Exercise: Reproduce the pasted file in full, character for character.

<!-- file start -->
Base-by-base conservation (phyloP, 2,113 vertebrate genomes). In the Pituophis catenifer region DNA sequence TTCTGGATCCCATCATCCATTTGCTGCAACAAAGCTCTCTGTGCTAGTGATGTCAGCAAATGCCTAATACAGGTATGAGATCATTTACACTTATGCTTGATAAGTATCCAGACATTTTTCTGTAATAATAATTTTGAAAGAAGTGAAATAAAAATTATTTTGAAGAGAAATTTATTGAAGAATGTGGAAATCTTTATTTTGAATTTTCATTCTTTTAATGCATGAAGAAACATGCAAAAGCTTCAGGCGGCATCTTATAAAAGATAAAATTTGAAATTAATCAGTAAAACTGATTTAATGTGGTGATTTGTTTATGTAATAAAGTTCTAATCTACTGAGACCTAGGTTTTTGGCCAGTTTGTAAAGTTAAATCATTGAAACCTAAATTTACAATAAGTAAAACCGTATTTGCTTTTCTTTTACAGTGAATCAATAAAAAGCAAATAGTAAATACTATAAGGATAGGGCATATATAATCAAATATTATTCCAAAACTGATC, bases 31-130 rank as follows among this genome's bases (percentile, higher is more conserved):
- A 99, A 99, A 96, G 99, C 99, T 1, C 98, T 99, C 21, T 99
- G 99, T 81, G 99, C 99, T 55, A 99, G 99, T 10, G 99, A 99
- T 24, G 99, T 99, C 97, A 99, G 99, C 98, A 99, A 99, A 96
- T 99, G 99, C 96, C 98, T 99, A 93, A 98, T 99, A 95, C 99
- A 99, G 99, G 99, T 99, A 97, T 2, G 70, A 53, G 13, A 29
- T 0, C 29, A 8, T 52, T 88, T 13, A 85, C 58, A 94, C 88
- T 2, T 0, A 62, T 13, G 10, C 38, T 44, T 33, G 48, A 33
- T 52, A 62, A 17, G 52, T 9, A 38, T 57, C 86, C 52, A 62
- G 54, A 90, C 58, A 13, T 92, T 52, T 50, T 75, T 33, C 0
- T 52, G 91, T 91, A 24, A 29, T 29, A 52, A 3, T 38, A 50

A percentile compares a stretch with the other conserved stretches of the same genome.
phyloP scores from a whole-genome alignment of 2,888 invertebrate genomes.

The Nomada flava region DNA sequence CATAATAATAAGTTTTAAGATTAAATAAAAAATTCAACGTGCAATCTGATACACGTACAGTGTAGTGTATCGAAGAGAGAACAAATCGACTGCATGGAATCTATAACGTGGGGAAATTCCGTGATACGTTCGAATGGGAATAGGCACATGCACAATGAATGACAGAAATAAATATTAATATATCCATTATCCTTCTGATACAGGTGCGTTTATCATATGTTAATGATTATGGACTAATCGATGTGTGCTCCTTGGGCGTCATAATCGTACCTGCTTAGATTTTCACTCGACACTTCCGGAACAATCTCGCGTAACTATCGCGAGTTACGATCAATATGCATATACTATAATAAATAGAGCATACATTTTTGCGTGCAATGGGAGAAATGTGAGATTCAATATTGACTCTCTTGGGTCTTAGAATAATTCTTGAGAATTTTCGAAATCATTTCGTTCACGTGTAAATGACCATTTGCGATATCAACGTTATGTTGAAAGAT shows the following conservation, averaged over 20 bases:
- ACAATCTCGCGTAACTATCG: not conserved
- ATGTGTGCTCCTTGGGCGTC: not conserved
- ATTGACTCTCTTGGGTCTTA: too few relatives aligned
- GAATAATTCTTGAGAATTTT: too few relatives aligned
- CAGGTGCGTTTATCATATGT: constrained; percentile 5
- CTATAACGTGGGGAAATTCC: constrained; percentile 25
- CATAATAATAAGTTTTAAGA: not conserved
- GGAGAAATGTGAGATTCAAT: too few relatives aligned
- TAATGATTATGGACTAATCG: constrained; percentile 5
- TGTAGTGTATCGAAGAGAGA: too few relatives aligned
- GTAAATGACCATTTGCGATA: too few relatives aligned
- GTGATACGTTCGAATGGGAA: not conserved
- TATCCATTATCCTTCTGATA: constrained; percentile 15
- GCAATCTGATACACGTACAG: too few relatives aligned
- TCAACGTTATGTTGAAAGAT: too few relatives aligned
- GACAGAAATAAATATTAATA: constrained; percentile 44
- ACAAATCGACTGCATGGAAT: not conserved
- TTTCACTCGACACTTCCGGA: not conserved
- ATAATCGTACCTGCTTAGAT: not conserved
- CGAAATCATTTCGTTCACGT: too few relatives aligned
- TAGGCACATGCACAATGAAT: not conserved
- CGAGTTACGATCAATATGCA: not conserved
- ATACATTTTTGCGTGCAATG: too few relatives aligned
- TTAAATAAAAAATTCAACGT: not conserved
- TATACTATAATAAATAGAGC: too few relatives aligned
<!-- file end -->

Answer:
Base-by-base conservation (phyloP, 2,113 vertebrate genomes). In the Pituophis catenifer region DNA sequence TTCTGGATCCCATCATCCATTTGCTGCAACAAAGCTCTCTGTGCTAGTGATGTCAGCAAATGCCTAATACAGGTATGAGATCATTTACACTTATGCTTGATAAGTATCCAGACATTTTTCTGTAATAATAATTTTGAAAGAAGTGAAATAAAAATTATTTTGAAGAGAAATTTATTGAAGAATGTGGAAATCTTTATTTTGAATTTTCATTCTTTTAATGCATGAAGAAACATGCAAAAGCTTCAGGCGGCATCTTATAAAAGATAAAATTTGAAATTAATCAGTAAAACTGATTTAATGTGGTGATTTGTTTATGTAATAAAGTTCTAATCTACTGAGACCTAGGTTTTTGGCCAGTTTGTAAAGTTAAATCATTGAAACCTAAATTTACAATAAGTAAAACCGTATTTGCTTTTCTTTTACAGTGAATCAATAAAAAGCAAATAGTAAATACTATAAGGATAGGGCATATATAATCAAATATTATTCCAAAACTGATC, bases 31-130 rank as follows among this genome's bases (percentile, higher is more conserved):
- A 99, A 99, A 96, G 99, C 99, T 1, C 98, T 99, C 21, T 99
- G 99, T 81, G 99, C 99, T 55, A 99, G 99, T 10, G 99, A 99
- T 24, G 99, T 99, C 97, A 99, G 99, C 98, A 99, A 99, A 96
- T 99, G 99, C 96, C 98, T 99, A 93, A 98, T 99, A 95, C 99
- A 99, G 99, G 99, T 99, A 97, T 2, G 70, A 53, G 13, A 29
- T 0, C 29, A 8, T 52, T 88, T 13, A 85, C 58, A 94, C 88
- T 2, T 0, A 62, T 13, G 10, C 38, T 44, T 33, G 48, A 33
- T 52, A 62, A 17, G 52, T 9, A 38, T 57, C 86, C 52, A 62
- G 54, A 90, C 58, A 13, T 92, T 52, T 50, T 75, T 33, C 0
- T 52, G 91, T 91, A 24, A 29, T 29, A 52, A 3, T 38, A 50

A percentile compares a stretch with the other conserved stretches of the same genome.
phyloP scores from a whole-genome alignment of 2,888 invertebrate genomes.

The Nomada flava region DNA sequence CATAATAATAAGTTTTAAGATTAAATAAAAAATTCAACGTGCAATCTGATACACGTACAGTGTAGTGTATCGAAGAGAGAACAAATCGACTGCATGGAATCTATAACGTGGGGAAATTCCGTGATACGTTCGAATGGGAATAGGCACATGCACAATGAATGACAGAAATAAATATTAATATATCCATTATCCTTCTGATACAGGTGCGTTTATCATATGTTAATGATTATGGACTAATCGATGTGTGCTCCTTGGGCGTCATAATCGTACCTGCTTAGATTTTCACTCGACACTTCCGGAACAATCTCGCGTAACTATCGCGAGTTACGATCAATATGCATATACTATAATAAATAGAGCATACATTTTTGCGTGCAATGGGAGAAATGTGAGATTCAATATTGACTCTCTTGGGTCTTAGAATAATTCTTGAGAATTTTCGAAATCATTTCGTTCACGTGTAAATGACCATTTGCGATATCAACGTTATGTTGAAAGAT shows the following conservation, averaged over 20 bases:
- ACAATCTCGCGTAACTATCG: not conserved
- ATGTGTGCTCCTTGGGCGTC: not conserved
- ATTGACTCTCTTGGGTCTTA: too few relatives aligned
- GAATAATTCTTGAGAATTTT: too few relatives aligned
- CAGGTGCGTTTATCATATGT: constrained; percentile 5
- CTATAACGTGGGGAAATTCC: constrained; percentile 25
- CATAATAATAAGTTTTAAGA: not conserved
- GGAGAAATGTGAGATTCAAT: too few relatives aligned
- TAATGATTATGGACTAATCG: constrained; percentile 5
- TGTAGTGTATCGAAGAGAGA: too few relatives aligned
- GTAAATGACCATTTGCGATA: too few relatives aligned
- GTGATACGTTCGAATGGGAA: not conserved
- TATCCATTATCCTTCTGATA: constrained; percentile 15
- GCAATCTGATACACGTACAG: too few relatives aligned
- TCAACGTTATGTTGAAAGAT: too few relatives aligned
- GACAGAAATAAATATTAATA: constrained; percentile 44
- ACAAATCGACTGCATGGAAT: not conserved
- TTTCACTCGACACTTCCGGA: not conserved
- ATAATCGTACCTGCTTAGAT: not conserved
- CGAAATCATTTCGTTCACGT: too few relatives aligned
- TAGGCACATGCACAATGAAT: not conserved
- CGAGTTACGATCAATATGCA: not conserved
- ATACATTTTTGCGTGCAATG: too few relatives aligned
- TTAAATAAAAAATTCAACGT: not conserved
- TATACTATAATAAATAGAGC: too few relatives aligned